Evaluates a technological approach to social change which seeks to cure society's ills by dealing with its symptoms, rather than root causes. It examines four such technological shortcuts in terms of their relevance to specific social problems: methadone in controlling heroin addiction; antabuse in treating alcoholism; the breath analyzer in highway safety; and gun control in reducing crime. The authors seek solutions which do not require large amounts of new resources or planning, and will accelerate the pace of social change. They indicate that technological handling of such problems may be the answer.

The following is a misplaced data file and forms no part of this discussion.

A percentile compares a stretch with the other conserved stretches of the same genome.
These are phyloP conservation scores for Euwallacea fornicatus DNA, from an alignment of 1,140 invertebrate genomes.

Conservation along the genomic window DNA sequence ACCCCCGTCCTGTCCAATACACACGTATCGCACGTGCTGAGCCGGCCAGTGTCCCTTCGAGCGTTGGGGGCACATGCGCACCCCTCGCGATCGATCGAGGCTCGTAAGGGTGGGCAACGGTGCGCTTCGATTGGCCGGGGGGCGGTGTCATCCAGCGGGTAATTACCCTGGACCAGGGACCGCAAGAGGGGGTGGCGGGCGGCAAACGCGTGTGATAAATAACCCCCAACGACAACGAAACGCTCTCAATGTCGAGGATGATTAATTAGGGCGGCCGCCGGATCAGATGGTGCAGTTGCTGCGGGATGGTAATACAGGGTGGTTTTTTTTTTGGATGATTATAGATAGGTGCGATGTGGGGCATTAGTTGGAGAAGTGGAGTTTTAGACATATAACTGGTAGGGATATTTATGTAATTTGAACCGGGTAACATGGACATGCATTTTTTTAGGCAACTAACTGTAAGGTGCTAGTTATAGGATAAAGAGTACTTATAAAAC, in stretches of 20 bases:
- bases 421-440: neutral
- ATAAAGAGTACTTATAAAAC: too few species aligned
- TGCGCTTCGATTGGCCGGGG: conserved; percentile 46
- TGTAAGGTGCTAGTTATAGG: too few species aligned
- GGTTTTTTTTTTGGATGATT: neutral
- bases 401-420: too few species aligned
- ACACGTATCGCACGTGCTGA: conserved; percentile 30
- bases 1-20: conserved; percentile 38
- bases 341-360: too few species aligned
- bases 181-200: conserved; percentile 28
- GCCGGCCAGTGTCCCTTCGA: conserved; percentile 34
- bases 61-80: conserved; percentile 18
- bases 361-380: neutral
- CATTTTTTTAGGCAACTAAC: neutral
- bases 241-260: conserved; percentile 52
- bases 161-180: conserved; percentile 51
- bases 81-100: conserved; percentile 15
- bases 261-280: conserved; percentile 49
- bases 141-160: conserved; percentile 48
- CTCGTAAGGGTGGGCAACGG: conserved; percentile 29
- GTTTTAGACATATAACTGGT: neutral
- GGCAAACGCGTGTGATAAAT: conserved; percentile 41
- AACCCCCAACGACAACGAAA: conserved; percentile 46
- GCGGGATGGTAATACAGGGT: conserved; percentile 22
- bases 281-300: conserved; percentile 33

Subjects: Political Science, Education, Sociology
Table of Contents
You are viewing the table of contents
You do not have access to this
on JSTOR. Try logging in through your institution for access.